This double-sided book starts with the paper of that name, on the birth of the modern lumpen/proletariat in the 18th and 19th centuries and the storm cloud of revolutionary theory that has always surrounded them. Going back and piecing together both the actual social reality and the analyses primarily of Marx but also Bakunin and Engels, the paper shows how Marx’s class theory wasn’t something static. His views learned in quick jumps, and then all but reversed themselves in several significant aspects. While at first dismissing them in the Communist Manifesto as “that passively rotting mass” at the obscure lower depths, Marx soon realized that the lumpen could be players at the very center of events in revolutionary civil war. Even at the center in the startling rise of new regimes. The second text takes over on the flip side of the book, in the detailed paper “Mao Z’s Revolutionary Laboratory and the Role of the Lumpen Proletariat.” As Sakai points out, the left’s euro-centrism here prevented it from realizing the obvious: that the basic theory from European radicalism about the lumpen/proletariat was first fully tested not there or here but in the Chinese Revolution of 1921–1949. Under severely clashing political lines in the left, the class analysis finally used by Mao Z was shaken out of the shipping crate from Europe and then modified to map the organizing of millions over a prolonged generational revolutionary war. One could hardly wish for a larger test tube, and the many lessons to be learned from this mass political experience are finally put on the table.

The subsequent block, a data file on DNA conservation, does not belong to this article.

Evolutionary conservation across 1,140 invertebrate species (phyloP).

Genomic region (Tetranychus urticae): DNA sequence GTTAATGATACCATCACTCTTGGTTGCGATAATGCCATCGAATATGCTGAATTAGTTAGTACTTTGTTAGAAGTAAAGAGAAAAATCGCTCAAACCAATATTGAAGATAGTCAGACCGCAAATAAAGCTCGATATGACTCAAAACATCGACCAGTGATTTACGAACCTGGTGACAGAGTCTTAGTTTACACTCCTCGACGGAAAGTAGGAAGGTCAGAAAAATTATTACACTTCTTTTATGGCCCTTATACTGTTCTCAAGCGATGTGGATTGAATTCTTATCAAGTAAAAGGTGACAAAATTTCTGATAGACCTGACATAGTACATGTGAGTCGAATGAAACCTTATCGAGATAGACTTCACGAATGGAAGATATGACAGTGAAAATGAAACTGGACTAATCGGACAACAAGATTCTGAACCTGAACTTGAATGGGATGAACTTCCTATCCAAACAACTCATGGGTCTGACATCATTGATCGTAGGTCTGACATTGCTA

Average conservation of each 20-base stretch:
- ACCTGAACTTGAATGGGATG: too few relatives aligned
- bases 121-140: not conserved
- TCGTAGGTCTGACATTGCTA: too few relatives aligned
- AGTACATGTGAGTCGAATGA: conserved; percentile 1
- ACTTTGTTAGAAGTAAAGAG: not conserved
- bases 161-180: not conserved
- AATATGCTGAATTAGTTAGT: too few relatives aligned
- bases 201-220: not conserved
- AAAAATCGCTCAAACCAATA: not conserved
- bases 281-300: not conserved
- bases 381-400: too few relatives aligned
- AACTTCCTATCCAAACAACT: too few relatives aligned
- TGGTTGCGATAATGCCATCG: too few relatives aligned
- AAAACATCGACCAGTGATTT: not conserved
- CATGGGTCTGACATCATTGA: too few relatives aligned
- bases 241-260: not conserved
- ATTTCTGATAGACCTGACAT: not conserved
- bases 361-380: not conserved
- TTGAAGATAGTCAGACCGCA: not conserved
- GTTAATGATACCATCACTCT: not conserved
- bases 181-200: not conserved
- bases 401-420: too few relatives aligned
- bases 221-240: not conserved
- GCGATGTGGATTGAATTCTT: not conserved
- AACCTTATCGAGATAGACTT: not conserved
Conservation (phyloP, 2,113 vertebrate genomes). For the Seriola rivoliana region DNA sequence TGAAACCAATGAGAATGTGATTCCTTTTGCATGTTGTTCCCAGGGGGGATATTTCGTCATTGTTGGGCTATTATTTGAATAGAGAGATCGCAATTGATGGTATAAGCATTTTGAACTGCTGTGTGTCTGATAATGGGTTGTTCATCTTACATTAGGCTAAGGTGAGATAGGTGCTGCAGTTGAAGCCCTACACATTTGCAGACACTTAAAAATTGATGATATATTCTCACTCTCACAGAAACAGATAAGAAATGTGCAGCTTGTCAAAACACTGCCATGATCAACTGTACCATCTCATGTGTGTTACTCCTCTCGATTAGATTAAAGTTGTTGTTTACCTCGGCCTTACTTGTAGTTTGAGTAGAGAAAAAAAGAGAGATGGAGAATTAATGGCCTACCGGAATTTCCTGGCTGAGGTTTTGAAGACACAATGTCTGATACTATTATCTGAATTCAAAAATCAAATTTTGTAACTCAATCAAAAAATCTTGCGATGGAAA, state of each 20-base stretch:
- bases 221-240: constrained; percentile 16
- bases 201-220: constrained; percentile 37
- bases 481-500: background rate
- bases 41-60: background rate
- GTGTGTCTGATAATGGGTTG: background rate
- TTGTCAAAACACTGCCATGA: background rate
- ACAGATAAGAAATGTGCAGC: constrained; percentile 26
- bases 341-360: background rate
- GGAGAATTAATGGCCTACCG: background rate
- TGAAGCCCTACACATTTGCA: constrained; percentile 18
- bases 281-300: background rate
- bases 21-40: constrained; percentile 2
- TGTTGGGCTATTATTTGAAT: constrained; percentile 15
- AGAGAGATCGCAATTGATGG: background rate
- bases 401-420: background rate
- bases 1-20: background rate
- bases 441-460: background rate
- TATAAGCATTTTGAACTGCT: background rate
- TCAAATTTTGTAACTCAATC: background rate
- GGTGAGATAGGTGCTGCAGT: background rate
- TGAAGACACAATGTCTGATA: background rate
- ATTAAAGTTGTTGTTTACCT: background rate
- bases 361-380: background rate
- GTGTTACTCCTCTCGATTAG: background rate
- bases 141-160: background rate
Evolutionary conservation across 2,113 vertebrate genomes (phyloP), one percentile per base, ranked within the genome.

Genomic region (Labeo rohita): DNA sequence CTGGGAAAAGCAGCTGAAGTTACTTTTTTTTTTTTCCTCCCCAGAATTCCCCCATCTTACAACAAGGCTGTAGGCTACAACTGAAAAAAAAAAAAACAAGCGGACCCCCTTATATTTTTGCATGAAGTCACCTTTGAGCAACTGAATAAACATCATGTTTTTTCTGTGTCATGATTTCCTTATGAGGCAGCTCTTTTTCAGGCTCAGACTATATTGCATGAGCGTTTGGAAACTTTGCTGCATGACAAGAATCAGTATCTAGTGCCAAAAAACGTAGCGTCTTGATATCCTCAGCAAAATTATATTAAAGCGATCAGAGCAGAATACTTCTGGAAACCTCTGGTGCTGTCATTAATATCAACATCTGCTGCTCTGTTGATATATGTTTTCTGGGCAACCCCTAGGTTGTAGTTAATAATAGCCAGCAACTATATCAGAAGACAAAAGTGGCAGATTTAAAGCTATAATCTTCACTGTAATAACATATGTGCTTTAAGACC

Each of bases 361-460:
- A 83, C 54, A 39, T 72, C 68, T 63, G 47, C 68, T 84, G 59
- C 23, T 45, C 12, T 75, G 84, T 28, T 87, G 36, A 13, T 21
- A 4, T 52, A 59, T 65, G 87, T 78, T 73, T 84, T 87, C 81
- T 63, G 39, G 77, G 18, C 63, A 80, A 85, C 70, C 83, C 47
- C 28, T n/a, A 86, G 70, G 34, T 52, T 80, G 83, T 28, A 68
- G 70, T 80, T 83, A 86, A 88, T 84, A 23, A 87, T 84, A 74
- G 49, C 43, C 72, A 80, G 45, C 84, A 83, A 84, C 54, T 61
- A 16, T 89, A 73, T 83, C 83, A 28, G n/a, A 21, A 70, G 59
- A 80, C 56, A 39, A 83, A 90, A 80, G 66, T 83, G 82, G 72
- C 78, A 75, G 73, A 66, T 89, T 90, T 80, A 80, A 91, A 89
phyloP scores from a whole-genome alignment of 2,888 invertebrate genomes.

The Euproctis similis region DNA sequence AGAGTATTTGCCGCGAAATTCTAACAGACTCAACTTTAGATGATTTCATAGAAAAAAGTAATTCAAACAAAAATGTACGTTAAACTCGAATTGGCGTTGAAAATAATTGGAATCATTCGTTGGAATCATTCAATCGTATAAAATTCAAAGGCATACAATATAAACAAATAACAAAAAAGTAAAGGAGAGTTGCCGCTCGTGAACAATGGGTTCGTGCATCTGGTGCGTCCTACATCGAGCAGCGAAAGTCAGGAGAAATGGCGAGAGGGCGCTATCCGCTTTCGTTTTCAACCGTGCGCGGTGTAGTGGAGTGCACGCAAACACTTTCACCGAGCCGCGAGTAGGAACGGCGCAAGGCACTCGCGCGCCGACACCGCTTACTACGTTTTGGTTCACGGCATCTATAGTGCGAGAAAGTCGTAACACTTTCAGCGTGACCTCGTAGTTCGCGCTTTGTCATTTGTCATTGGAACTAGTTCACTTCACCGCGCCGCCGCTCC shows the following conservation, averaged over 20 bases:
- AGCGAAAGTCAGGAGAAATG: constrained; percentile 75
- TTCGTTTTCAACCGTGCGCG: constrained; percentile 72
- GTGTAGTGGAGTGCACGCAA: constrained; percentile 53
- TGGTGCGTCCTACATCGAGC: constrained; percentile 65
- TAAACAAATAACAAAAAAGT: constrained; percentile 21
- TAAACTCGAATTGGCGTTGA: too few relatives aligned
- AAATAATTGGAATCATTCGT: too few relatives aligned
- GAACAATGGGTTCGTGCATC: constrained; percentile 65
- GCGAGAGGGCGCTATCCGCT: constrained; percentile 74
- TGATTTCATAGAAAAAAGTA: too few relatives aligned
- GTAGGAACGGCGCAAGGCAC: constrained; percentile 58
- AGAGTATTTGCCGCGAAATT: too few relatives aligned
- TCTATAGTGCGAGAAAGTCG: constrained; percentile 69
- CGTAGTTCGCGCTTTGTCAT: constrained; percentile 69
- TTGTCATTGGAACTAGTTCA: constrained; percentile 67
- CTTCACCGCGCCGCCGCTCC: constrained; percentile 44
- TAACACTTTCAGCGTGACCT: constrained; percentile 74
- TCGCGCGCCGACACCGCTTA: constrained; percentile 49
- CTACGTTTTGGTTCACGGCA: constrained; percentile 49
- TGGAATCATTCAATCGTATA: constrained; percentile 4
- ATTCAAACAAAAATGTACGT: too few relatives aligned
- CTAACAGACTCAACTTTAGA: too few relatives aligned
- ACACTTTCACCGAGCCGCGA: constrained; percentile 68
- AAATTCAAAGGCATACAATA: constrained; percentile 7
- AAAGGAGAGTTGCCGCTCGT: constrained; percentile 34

We today live in a world of massive and unprecedented inequality. Never before has humanity been so starkly divided between the “haves” and the “have nots”. Never before has the global situation been accelerating so quickly. The Third World national liberation movements of the 20th century very much triggered the liberatory movements that did manage to emerge in the First World, and seemed for an all-too-brief moment to point to an escape hatch from history’s downward spiral … but for many today that all seems like ancient history. The Global Perspective bridges the gap between Third Worldist theory, and the question of “What Is To Be Done?” in a First World context. It is an important contribution towards developing an effective political practice based on the realities of the global situation, avoiding the pitfalls of sugarcoating the situation with the First World populations, or of falling into pessimistic quietism. It bridges the gap not only between generations, but also between theory and practice. As Lauesen says, “It is a book written by an activist, for activists. Global capitalism is heading into a deep structural crisis in the coming decades, so the objective conditions for radical change will be present, for better or for worse. The outcome will depend on us, the subjective forces.”
Devin Shaw argues that in order to resist fascist mobilization, contemporary movements find a diversity of tactics more useful than principled nonviolence. Antifascism must focus on the systemic causes of the re-emergence of fascism, and thus must fight capital accumulation and the underlying white supremacism. Providing new, incisive interpretations of Beauvoir, existentialism, and Rancière, he makes the case for organizing a broader militant movement against fascism.
Special Offer: Order this book, and receive a free copy of Devin Zane Shaw’s pamphlet, The Politics of the Blockade, published by Kersplebedeb in May 2020.